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Mystery hacker releases names of more than 20,000 FBI staffers
It’s the work of a pro-genetalia, pro-Buzz Lightyear, pro-Palestinian account.
A Twitter account named “Penis,” sporting a Buzz Lightyear avatar and pro-Palestinian message, has just released the names, job titles, and phone numbers of apparently more than 22,000 FBI employees and contractors.
Phone calls to a number of those named indicated that yes, the names and phone numbers are indeed correct. Some refused to answer any questions, and instead simply asked for this reporter’s identifying phone number.
Penis tweeted a link to the online database Monday afternoon, along with a password to decrypt it: “lol.”
The news came as no surprise to people following Penis. He gave the information to Motherboard on Sunday, which wrote about his plans to release. Penis accomplished this, he said, the old fashioned way: by tricking a government employee into thinking he was a colleague, claiming he’d lost his access to an employee portal, and finding the information on the Department of Justice Intranet.
The contents of what he was able to acquire—Penis didn’t release anything beyond names, job titles, phone numbers, or email addresses—were less impressive than the scope of what he published. Though the entries number more than 22,000, the listed names, arranged in alphabetical order by entrants’ last name, are cut off midway through the Js.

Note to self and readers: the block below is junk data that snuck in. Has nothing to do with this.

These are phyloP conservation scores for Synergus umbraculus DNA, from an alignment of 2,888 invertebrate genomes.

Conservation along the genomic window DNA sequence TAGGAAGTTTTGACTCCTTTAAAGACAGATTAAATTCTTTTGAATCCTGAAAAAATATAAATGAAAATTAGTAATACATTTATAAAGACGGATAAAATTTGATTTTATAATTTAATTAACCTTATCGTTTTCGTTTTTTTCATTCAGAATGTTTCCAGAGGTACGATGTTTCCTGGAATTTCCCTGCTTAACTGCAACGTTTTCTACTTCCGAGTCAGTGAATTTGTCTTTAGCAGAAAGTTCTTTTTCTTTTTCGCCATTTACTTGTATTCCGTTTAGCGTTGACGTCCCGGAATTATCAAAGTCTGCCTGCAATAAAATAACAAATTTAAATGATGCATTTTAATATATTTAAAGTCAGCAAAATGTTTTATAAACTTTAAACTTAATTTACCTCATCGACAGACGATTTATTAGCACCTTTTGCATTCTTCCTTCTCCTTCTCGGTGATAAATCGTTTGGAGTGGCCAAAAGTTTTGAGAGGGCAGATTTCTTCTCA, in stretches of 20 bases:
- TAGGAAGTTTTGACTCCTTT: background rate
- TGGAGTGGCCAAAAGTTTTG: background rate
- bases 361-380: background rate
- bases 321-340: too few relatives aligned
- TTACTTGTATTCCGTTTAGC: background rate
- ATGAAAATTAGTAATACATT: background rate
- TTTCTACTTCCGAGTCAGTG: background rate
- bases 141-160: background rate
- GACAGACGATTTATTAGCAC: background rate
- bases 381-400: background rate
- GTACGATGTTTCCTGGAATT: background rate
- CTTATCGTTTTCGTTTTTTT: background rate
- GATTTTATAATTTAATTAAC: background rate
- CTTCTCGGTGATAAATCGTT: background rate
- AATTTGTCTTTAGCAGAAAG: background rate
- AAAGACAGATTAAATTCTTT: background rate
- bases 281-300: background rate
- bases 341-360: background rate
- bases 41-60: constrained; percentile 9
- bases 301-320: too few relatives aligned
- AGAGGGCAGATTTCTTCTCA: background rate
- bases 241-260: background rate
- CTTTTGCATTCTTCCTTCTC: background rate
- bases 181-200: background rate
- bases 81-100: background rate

The FBI, which investigates most major hacks of U.S. companies without publicly confirming so, didn’t comment, and referred the Daily Dot to the DOJ.
In a statement provided to the Daily Dot, a DOJ spokesman said that “This unauthorized access is still under investigation; however, there is no indication at this time that there is any breach of sensitive personally identifiable information.”
A number of government agencies have been breached recently. Not all are as glaringly large and serious as that of the Office of Personnel Management (OPM), in which the human resource files of some 21.5 million government employees were exposed. Some are similarly childish. In October, a then-13-year-old hacker who goes by “Cracka” hacked the AOL account of CIA Director John Brennan, also relying heavily on social engineering.
Penis didn’t respond to request for comment.
Additional reporting by William Turton.
Photo via Matt Churchill/Flickr (CC BY 2.0) | Remix by Max Fleishman
A former senior politics reporter for the Daily Dot, Kevin Collier focuses on privacy, cybersecurity, and issues of importance to the open internet. Since leaving the Daily Dot in March 2016, he has served as a reporter for Vocativ and a cybersecurity correspondent for BuzzFeed.